Remapping

Joseph Cipro’s 32x40-inch acrylic on canvas painting “New Beginning” is shown. Cipro’s work explores how cosmic, societal, psychological and ecological forces act on people. His and Susan Durfee’s works make up the “Remapping” exhibit hanging at the Center for the Arts from Thursday to Dec. 18.

Dropping temperatures and shortening days may feel like an ending to some, but to Joseph Cipro and Susan Durfee, any time is ripe for new beginnings.

The artists’ works, on view at the Center for the Arts’ Theater Gallery today through Dec. 18, reconsider the present and search for new roads ahead.

“Where we’ve been and where we’re going demand that we check in, make sure we’re on the right route and have an understanding of where we are,” Cipro said of the inspiration for his conceptual multimedia paintings.

Cipro traces his exhibited work to experiences in Sicily and Nepal. Life in Italy took him to museums and historical centers, where he became interested in manuscript illumination — the art of styling decorative first letters of a text, be it essay, song or prayer.

“That initial spark, that beginning of an idea,” he said, “is a way of reaching out to the universe.”

While trekking in the Himalayas, Cipro encountered mani stones — rocks marking the trail that have been engraved with prayers — which struck him similarly. Each stone seemed to mark the beginning of a different route for each passerby.

“There’s this want in me to look at the world and try to discover some kind of road map,” he said.

That desire led him and Durfee to the title of the exhibit,“Remapping.”

While Cipro’s work considers the influences of cosmology, sociology, psychology and ecology on the individual’s capacity to re-route, Durfee’s takes on the role of the interpersonal in leading people down certain paths.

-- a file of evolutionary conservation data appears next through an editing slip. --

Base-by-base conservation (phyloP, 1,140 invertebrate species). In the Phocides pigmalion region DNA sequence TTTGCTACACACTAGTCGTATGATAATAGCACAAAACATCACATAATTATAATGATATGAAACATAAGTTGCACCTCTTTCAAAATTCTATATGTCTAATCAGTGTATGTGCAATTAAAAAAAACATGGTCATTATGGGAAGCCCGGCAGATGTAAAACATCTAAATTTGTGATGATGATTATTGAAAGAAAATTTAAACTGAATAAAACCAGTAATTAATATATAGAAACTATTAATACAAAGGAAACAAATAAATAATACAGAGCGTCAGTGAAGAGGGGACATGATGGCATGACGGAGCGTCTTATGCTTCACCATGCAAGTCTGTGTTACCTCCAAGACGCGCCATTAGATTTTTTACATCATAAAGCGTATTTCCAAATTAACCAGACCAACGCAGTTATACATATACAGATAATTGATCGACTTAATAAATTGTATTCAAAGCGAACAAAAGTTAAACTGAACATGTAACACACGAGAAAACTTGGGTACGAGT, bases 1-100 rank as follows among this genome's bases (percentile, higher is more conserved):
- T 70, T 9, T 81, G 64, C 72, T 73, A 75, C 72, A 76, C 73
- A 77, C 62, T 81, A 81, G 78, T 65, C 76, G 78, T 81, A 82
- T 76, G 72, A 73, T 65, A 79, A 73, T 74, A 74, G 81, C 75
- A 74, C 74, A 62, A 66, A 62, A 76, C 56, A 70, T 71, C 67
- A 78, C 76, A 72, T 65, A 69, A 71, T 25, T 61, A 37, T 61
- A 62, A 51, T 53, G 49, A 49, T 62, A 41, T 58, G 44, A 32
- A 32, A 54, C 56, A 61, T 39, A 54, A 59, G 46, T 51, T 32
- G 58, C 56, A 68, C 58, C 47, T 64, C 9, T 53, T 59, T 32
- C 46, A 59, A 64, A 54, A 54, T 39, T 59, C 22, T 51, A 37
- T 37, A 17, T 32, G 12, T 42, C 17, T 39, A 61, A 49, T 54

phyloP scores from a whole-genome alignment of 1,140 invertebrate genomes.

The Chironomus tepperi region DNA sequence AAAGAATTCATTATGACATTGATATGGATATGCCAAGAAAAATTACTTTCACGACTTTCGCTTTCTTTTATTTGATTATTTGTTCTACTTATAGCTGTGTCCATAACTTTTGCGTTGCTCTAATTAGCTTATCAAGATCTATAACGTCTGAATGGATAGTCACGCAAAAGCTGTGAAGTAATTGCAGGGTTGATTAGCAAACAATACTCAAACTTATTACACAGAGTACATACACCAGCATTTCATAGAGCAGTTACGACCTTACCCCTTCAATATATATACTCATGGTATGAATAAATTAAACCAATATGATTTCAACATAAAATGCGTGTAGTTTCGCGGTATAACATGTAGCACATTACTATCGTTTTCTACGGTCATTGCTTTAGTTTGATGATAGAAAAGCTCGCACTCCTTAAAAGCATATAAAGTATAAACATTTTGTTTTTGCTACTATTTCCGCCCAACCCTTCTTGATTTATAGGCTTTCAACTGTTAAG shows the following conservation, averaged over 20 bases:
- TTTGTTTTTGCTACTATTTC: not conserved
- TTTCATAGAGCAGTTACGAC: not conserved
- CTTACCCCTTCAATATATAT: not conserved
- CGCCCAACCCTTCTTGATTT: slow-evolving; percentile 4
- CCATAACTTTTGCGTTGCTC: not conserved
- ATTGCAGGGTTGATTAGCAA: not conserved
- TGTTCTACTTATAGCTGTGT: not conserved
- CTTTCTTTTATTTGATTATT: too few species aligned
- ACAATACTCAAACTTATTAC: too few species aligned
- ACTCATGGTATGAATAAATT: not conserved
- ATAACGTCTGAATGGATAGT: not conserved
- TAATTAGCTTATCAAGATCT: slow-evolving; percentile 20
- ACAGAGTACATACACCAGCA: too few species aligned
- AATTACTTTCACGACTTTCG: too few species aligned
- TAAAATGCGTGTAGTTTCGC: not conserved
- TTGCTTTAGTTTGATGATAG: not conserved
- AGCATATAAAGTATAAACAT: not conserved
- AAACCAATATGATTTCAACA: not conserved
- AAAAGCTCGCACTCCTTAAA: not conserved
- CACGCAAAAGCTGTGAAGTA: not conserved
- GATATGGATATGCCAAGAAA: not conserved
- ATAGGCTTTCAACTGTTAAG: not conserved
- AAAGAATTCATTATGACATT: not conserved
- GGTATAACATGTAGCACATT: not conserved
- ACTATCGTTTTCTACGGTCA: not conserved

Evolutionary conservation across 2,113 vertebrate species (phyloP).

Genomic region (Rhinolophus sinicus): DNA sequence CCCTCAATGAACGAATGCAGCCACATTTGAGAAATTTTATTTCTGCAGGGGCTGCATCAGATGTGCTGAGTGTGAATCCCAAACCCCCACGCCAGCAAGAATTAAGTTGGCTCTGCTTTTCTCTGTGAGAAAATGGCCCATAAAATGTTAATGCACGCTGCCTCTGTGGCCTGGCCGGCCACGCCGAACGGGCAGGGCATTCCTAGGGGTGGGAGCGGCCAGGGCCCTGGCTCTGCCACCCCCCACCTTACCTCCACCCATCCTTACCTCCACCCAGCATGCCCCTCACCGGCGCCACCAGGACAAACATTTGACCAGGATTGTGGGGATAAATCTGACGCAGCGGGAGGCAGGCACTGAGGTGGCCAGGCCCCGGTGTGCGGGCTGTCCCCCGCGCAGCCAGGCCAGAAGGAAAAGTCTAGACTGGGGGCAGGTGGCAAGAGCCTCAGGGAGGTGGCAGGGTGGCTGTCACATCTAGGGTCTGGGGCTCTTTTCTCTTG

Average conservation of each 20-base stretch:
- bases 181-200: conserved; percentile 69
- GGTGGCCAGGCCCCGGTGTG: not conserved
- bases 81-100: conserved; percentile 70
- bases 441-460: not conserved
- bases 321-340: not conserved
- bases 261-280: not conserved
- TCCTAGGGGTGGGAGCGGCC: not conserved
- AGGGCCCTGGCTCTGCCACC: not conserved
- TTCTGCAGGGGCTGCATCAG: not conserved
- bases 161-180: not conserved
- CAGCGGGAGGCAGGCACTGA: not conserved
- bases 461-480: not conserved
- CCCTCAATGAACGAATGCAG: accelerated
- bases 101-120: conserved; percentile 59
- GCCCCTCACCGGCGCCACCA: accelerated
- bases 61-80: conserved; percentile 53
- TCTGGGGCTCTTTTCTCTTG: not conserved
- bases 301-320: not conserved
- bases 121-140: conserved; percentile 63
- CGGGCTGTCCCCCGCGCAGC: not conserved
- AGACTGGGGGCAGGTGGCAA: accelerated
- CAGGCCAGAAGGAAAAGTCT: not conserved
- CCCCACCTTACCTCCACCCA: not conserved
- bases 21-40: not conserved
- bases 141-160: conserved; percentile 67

Remapping

“RECOGNIZE,” by Susan Durfee, is a 16-by-12-inch acrylic on canvas painting. She uses colors to represent herself and others in visual representations of how people affect and relate to each other.

“I’m looking at an individual’s relationship with themself and with another person and the types of work we do to integrate the two,” she said. “One might absorb completely another person’s point of view or opinion, or they might react firmly against it.”

To capture that concept, Durfee uses layers of color to represent different people and personalities, and sews ribbon through her canvases to evoke the ways that people blend. The body of work meditates on the idea that if people approach relationships with curiosity and openness, that can open roads to honest, healthier balances.

“I have historically looked at things on the bright side,” Durfee reflected. “But I’m learning that to be critical, to look with a more neutral eye provides a lot of information to be able to make changes in the future.”

Viewers, she hopes, will be inspired to do the same. The title alone, she said, encourages everyone to reconsider all aspects of their lives in new ways.

Oona Doherty, the Center’s creative initiatives director, believes the exhibit will connect with many in the Jackson community.

“The topic of change,” she said in an email, “is relevant in so many ways, in our lives personally, culturally, and physically.”

Cipro agreed.

“We’re at a real crossroads politically and socially and environmentally,” he said. “I see us having to do some real re-evaluation.”

But change, Durfee said, doesn’t always have to be scary.

“It is very healthy to look at the world with curiosity,” she said. “It’s very hopeful.”

A reception is set for 5 to 6:30 p.m. today in the Theater Gallery, catered by Central Wyoming College culinary students. The artists will also give a talk from noon to 1 p.m. Dec. 12 at the Center.

Contact Isabelle Stillman via 732-7062 or entertainment@jhnewsandguide.com.

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